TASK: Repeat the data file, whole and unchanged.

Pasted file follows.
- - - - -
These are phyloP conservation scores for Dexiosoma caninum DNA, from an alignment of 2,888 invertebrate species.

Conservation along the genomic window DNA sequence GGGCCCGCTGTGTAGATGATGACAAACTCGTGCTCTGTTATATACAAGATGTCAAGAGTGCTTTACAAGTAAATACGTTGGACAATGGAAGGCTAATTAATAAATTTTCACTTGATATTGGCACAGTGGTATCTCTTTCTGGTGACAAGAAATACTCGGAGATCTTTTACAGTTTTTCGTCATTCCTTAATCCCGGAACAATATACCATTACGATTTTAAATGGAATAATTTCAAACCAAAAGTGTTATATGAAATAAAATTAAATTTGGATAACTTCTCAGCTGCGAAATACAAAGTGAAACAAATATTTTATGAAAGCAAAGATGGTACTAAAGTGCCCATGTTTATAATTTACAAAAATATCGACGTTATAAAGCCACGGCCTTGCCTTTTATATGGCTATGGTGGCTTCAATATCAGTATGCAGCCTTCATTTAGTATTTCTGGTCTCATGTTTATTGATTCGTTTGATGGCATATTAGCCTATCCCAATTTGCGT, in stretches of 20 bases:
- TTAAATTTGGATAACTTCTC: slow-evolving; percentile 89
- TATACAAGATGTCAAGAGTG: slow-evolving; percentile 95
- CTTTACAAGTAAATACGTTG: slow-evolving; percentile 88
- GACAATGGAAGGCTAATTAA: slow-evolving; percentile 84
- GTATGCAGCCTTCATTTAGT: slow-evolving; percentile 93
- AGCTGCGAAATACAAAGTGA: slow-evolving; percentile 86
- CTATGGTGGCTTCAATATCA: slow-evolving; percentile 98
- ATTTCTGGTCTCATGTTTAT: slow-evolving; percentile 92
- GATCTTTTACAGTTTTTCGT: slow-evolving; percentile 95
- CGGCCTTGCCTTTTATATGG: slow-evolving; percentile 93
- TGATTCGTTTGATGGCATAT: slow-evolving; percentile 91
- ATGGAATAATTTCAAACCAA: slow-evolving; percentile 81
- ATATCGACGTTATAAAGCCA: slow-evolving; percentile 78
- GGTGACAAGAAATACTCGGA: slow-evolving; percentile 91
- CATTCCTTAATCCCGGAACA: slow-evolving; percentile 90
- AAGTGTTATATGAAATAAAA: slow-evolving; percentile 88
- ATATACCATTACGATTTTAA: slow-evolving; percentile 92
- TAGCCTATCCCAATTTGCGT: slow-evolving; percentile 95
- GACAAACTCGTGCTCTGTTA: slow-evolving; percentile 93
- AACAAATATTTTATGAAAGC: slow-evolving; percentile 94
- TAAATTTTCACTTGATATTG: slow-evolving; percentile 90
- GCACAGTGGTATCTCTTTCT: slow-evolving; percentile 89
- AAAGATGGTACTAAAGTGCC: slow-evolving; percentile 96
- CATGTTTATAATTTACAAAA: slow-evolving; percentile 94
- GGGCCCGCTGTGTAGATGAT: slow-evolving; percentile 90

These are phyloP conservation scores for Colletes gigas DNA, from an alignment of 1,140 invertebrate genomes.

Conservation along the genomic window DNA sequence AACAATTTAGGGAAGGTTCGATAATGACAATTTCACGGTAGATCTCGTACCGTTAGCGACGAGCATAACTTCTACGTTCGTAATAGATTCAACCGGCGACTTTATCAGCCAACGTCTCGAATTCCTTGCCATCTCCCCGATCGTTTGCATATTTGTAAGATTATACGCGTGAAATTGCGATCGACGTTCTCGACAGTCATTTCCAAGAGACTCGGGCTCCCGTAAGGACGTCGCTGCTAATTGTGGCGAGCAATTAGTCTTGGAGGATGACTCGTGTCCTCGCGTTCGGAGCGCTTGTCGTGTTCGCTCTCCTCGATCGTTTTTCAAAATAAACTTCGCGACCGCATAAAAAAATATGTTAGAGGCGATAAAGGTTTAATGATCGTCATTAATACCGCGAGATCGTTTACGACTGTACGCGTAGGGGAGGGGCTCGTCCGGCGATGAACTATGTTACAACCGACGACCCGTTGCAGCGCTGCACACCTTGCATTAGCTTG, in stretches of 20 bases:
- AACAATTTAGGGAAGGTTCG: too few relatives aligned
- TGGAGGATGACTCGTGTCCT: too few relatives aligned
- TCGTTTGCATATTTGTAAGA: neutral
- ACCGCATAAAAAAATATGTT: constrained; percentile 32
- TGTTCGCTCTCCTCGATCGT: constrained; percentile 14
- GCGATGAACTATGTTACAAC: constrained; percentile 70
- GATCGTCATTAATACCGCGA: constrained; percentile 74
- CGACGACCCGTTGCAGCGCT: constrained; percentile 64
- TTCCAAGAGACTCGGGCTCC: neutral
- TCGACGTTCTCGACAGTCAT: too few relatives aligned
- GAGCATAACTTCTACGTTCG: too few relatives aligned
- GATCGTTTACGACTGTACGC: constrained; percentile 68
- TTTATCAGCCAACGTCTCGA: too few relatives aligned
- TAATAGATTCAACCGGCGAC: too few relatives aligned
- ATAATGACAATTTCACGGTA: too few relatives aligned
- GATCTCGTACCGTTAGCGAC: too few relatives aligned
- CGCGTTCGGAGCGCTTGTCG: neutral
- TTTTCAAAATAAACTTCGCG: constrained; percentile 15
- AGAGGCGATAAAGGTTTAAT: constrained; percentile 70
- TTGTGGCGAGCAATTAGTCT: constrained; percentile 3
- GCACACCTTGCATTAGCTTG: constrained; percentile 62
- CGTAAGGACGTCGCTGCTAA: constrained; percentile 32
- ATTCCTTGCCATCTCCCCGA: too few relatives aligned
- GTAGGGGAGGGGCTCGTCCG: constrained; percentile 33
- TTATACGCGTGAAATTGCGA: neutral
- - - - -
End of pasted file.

These are phyloP conservation scores for Dexiosoma caninum DNA, from an alignment of 2,888 invertebrate species.

Conservation along the genomic window DNA sequence GGGCCCGCTGTGTAGATGATGACAAACTCGTGCTCTGTTATATACAAGATGTCAAGAGTGCTTTACAAGTAAATACGTTGGACAATGGAAGGCTAATTAATAAATTTTCACTTGATATTGGCACAGTGGTATCTCTTTCTGGTGACAAGAAATACTCGGAGATCTTTTACAGTTTTTCGTCATTCCTTAATCCCGGAACAATATACCATTACGATTTTAAATGGAATAATTTCAAACCAAAAGTGTTATATGAAATAAAATTAAATTTGGATAACTTCTCAGCTGCGAAATACAAAGTGAAACAAATATTTTATGAAAGCAAAGATGGTACTAAAGTGCCCATGTTTATAATTTACAAAAATATCGACGTTATAAAGCCACGGCCTTGCCTTTTATATGGCTATGGTGGCTTCAATATCAGTATGCAGCCTTCATTTAGTATTTCTGGTCTCATGTTTATTGATTCGTTTGATGGCATATTAGCCTATCCCAATTTGCGT, in stretches of 20 bases:
- TTAAATTTGGATAACTTCTC: slow-evolving; percentile 89
- TATACAAGATGTCAAGAGTG: slow-evolving; percentile 95
- CTTTACAAGTAAATACGTTG: slow-evolving; percentile 88
- GACAATGGAAGGCTAATTAA: slow-evolving; percentile 84
- GTATGCAGCCTTCATTTAGT: slow-evolving; percentile 93
- AGCTGCGAAATACAAAGTGA: slow-evolving; percentile 86
- CTATGGTGGCTTCAATATCA: slow-evolving; percentile 98
- ATTTCTGGTCTCATGTTTAT: slow-evolving; percentile 92
- GATCTTTTACAGTTTTTCGT: slow-evolving; percentile 95
- CGGCCTTGCCTTTTATATGG: slow-evolving; percentile 93
- TGATTCGTTTGATGGCATAT: slow-evolving; percentile 91
- ATGGAATAATTTCAAACCAA: slow-evolving; percentile 81
- ATATCGACGTTATAAAGCCA: slow-evolving; percentile 78
- GGTGACAAGAAATACTCGGA: slow-evolving; percentile 91
- CATTCCTTAATCCCGGAACA: slow-evolving; percentile 90
- AAGTGTTATATGAAATAAAA: slow-evolving; percentile 88
- ATATACCATTACGATTTTAA: slow-evolving; percentile 92
- TAGCCTATCCCAATTTGCGT: slow-evolving; percentile 95
- GACAAACTCGTGCTCTGTTA: slow-evolving; percentile 93
- AACAAATATTTTATGAAAGC: slow-evolving; percentile 94
- TAAATTTTCACTTGATATTG: slow-evolving; percentile 90
- GCACAGTGGTATCTCTTTCT: slow-evolving; percentile 89
- AAAGATGGTACTAAAGTGCC: slow-evolving; percentile 96
- CATGTTTATAATTTACAAAA: slow-evolving; percentile 94
- GGGCCCGCTGTGTAGATGAT: slow-evolving; percentile 90

These are phyloP conservation scores for Colletes gigas DNA, from an alignment of 1,140 invertebrate genomes.

Conservation along the genomic window DNA sequence AACAATTTAGGGAAGGTTCGATAATGACAATTTCACGGTAGATCTCGTACCGTTAGCGACGAGCATAACTTCTACGTTCGTAATAGATTCAACCGGCGACTTTATCAGCCAACGTCTCGAATTCCTTGCCATCTCCCCGATCGTTTGCATATTTGTAAGATTATACGCGTGAAATTGCGATCGACGTTCTCGACAGTCATTTCCAAGAGACTCGGGCTCCCGTAAGGACGTCGCTGCTAATTGTGGCGAGCAATTAGTCTTGGAGGATGACTCGTGTCCTCGCGTTCGGAGCGCTTGTCGTGTTCGCTCTCCTCGATCGTTTTTCAAAATAAACTTCGCGACCGCATAAAAAAATATGTTAGAGGCGATAAAGGTTTAATGATCGTCATTAATACCGCGAGATCGTTTACGACTGTACGCGTAGGGGAGGGGCTCGTCCGGCGATGAACTATGTTACAACCGACGACCCGTTGCAGCGCTGCACACCTTGCATTAGCTTG, in stretches of 20 bases:
- AACAATTTAGGGAAGGTTCG: too few relatives aligned
- TGGAGGATGACTCGTGTCCT: too few relatives aligned
- TCGTTTGCATATTTGTAAGA: neutral
- ACCGCATAAAAAAATATGTT: constrained; percentile 32
- TGTTCGCTCTCCTCGATCGT: constrained; percentile 14
- GCGATGAACTATGTTACAAC: constrained; percentile 70
- GATCGTCATTAATACCGCGA: constrained; percentile 74
- CGACGACCCGTTGCAGCGCT: constrained; percentile 64
- TTCCAAGAGACTCGGGCTCC: neutral
- TCGACGTTCTCGACAGTCAT: too few relatives aligned
- GAGCATAACTTCTACGTTCG: too few relatives aligned
- GATCGTTTACGACTGTACGC: constrained; percentile 68
- TTTATCAGCCAACGTCTCGA: too few relatives aligned
- TAATAGATTCAACCGGCGAC: too few relatives aligned
- ATAATGACAATTTCACGGTA: too few relatives aligned
- GATCTCGTACCGTTAGCGAC: too few relatives aligned
- CGCGTTCGGAGCGCTTGTCG: neutral
- TTTTCAAAATAAACTTCGCG: constrained; percentile 15
- AGAGGCGATAAAGGTTTAAT: constrained; percentile 70
- TTGTGGCGAGCAATTAGTCT: constrained; percentile 3
- GCACACCTTGCATTAGCTTG: constrained; percentile 62
- CGTAAGGACGTCGCTGCTAA: constrained; percentile 32
- ATTCCTTGCCATCTCCCCGA: too few relatives aligned
- GTAGGGGAGGGGCTCGTCCG: constrained; percentile 33
- TTATACGCGTGAAATTGCGA: neutral